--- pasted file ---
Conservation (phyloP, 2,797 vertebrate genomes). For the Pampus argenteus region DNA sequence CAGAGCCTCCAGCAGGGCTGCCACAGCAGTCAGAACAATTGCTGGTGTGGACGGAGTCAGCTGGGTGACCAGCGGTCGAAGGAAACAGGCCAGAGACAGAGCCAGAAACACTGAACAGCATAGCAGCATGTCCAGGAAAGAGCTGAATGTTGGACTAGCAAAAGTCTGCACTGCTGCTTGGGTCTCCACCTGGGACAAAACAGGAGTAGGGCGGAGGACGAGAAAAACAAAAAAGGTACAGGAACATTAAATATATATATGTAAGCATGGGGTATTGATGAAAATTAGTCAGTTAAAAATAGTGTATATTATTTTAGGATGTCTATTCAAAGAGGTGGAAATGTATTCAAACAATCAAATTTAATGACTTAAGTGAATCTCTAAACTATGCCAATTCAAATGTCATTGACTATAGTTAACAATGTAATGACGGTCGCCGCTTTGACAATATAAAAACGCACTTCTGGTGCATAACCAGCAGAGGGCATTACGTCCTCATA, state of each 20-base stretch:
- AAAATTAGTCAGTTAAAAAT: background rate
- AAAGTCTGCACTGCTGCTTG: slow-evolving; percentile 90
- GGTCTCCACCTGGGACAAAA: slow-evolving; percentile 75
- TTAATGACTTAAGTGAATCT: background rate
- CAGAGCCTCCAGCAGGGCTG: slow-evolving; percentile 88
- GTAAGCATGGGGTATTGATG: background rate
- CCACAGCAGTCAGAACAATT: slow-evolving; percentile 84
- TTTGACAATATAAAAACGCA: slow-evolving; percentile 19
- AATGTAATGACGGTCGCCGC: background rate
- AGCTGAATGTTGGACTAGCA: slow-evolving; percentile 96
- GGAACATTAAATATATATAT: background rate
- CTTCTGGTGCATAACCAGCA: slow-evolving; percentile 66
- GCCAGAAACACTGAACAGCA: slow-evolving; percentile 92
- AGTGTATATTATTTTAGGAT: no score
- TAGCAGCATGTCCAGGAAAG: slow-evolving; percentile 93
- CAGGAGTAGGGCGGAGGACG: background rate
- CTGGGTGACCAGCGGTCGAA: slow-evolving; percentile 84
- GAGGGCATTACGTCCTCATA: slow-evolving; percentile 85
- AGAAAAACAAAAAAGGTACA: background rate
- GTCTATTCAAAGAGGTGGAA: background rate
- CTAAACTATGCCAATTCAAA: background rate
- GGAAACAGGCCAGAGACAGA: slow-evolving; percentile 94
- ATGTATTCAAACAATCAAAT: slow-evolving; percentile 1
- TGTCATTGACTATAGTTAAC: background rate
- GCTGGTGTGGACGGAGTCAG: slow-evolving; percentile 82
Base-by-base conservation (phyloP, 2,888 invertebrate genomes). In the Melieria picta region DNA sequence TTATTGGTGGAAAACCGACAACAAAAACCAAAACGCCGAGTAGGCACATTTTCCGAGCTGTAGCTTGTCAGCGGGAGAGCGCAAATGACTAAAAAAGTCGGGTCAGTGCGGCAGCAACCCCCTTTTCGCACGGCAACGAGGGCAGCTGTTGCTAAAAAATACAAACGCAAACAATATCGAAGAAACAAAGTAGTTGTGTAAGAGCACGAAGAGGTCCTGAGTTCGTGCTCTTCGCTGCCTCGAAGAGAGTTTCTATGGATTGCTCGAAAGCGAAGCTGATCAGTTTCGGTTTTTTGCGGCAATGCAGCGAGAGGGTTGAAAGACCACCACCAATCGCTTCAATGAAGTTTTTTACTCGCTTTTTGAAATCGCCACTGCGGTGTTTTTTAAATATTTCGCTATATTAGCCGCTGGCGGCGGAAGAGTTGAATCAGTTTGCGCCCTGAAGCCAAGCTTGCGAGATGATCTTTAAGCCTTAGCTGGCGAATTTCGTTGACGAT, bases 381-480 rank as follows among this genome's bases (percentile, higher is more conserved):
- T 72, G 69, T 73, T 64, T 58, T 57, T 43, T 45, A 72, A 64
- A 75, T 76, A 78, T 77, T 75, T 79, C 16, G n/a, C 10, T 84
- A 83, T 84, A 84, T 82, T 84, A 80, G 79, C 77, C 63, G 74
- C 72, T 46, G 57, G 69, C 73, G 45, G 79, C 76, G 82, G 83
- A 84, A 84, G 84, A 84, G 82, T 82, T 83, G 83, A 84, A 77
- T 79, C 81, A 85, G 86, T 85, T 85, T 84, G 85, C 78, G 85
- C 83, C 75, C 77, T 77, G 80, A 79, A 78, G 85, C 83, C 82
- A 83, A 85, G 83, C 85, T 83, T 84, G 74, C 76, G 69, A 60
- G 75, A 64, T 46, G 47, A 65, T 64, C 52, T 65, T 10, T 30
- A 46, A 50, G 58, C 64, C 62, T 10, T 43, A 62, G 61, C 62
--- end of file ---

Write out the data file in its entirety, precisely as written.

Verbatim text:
Conservation (phyloP, 2,797 vertebrate genomes). For the Pampus argenteus region DNA sequence CAGAGCCTCCAGCAGGGCTGCCACAGCAGTCAGAACAATTGCTGGTGTGGACGGAGTCAGCTGGGTGACCAGCGGTCGAAGGAAACAGGCCAGAGACAGAGCCAGAAACACTGAACAGCATAGCAGCATGTCCAGGAAAGAGCTGAATGTTGGACTAGCAAAAGTCTGCACTGCTGCTTGGGTCTCCACCTGGGACAAAACAGGAGTAGGGCGGAGGACGAGAAAAACAAAAAAGGTACAGGAACATTAAATATATATATGTAAGCATGGGGTATTGATGAAAATTAGTCAGTTAAAAATAGTGTATATTATTTTAGGATGTCTATTCAAAGAGGTGGAAATGTATTCAAACAATCAAATTTAATGACTTAAGTGAATCTCTAAACTATGCCAATTCAAATGTCATTGACTATAGTTAACAATGTAATGACGGTCGCCGCTTTGACAATATAAAAACGCACTTCTGGTGCATAACCAGCAGAGGGCATTACGTCCTCATA, state of each 20-base stretch:
- AAAATTAGTCAGTTAAAAAT: background rate
- AAAGTCTGCACTGCTGCTTG: slow-evolving; percentile 90
- GGTCTCCACCTGGGACAAAA: slow-evolving; percentile 75
- TTAATGACTTAAGTGAATCT: background rate
- CAGAGCCTCCAGCAGGGCTG: slow-evolving; percentile 88
- GTAAGCATGGGGTATTGATG: background rate
- CCACAGCAGTCAGAACAATT: slow-evolving; percentile 84
- TTTGACAATATAAAAACGCA: slow-evolving; percentile 19
- AATGTAATGACGGTCGCCGC: background rate
- AGCTGAATGTTGGACTAGCA: slow-evolving; percentile 96
- GGAACATTAAATATATATAT: background rate
- CTTCTGGTGCATAACCAGCA: slow-evolving; percentile 66
- GCCAGAAACACTGAACAGCA: slow-evolving; percentile 92
- AGTGTATATTATTTTAGGAT: no score
- TAGCAGCATGTCCAGGAAAG: slow-evolving; percentile 93
- CAGGAGTAGGGCGGAGGACG: background rate
- CTGGGTGACCAGCGGTCGAA: slow-evolving; percentile 84
- GAGGGCATTACGTCCTCATA: slow-evolving; percentile 85
- AGAAAAACAAAAAAGGTACA: background rate
- GTCTATTCAAAGAGGTGGAA: background rate
- CTAAACTATGCCAATTCAAA: background rate
- GGAAACAGGCCAGAGACAGA: slow-evolving; percentile 94
- ATGTATTCAAACAATCAAAT: slow-evolving; percentile 1
- TGTCATTGACTATAGTTAAC: background rate
- GCTGGTGTGGACGGAGTCAG: slow-evolving; percentile 82
Base-by-base conservation (phyloP, 2,888 invertebrate genomes). In the Melieria picta region DNA sequence TTATTGGTGGAAAACCGACAACAAAAACCAAAACGCCGAGTAGGCACATTTTCCGAGCTGTAGCTTGTCAGCGGGAGAGCGCAAATGACTAAAAAAGTCGGGTCAGTGCGGCAGCAACCCCCTTTTCGCACGGCAACGAGGGCAGCTGTTGCTAAAAAATACAAACGCAAACAATATCGAAGAAACAAAGTAGTTGTGTAAGAGCACGAAGAGGTCCTGAGTTCGTGCTCTTCGCTGCCTCGAAGAGAGTTTCTATGGATTGCTCGAAAGCGAAGCTGATCAGTTTCGGTTTTTTGCGGCAATGCAGCGAGAGGGTTGAAAGACCACCACCAATCGCTTCAATGAAGTTTTTTACTCGCTTTTTGAAATCGCCACTGCGGTGTTTTTTAAATATTTCGCTATATTAGCCGCTGGCGGCGGAAGAGTTGAATCAGTTTGCGCCCTGAAGCCAAGCTTGCGAGATGATCTTTAAGCCTTAGCTGGCGAATTTCGTTGACGAT, bases 381-480 rank as follows among this genome's bases (percentile, higher is more conserved):
- T 72, G 69, T 73, T 64, T 58, T 57, T 43, T 45, A 72, A 64
- A 75, T 76, A 78, T 77, T 75, T 79, C 16, G n/a, C 10, T 84
- A 83, T 84, A 84, T 82, T 84, A 80, G 79, C 77, C 63, G 74
- C 72, T 46, G 57, G 69, C 73, G 45, G 79, C 76, G 82, G 83
- A 84, A 84, G 84, A 84, G 82, T 82, T 83, G 83, A 84, A 77
- T 79, C 81, A 85, G 86, T 85, T 85, T 84, G 85, C 78, G 85
- C 83, C 75, C 77, T 77, G 80, A 79, A 78, G 85, C 83, C 82
- A 83, A 85, G 83, C 85, T 83, T 84, G 74, C 76, G 69, A 60
- G 75, A 64, T 46, G 47, A 65, T 64, C 52, T 65, T 10, T 30
- A 46, A 50, G 58, C 64, C 62, T 10, T 43, A 62, G 61, C 62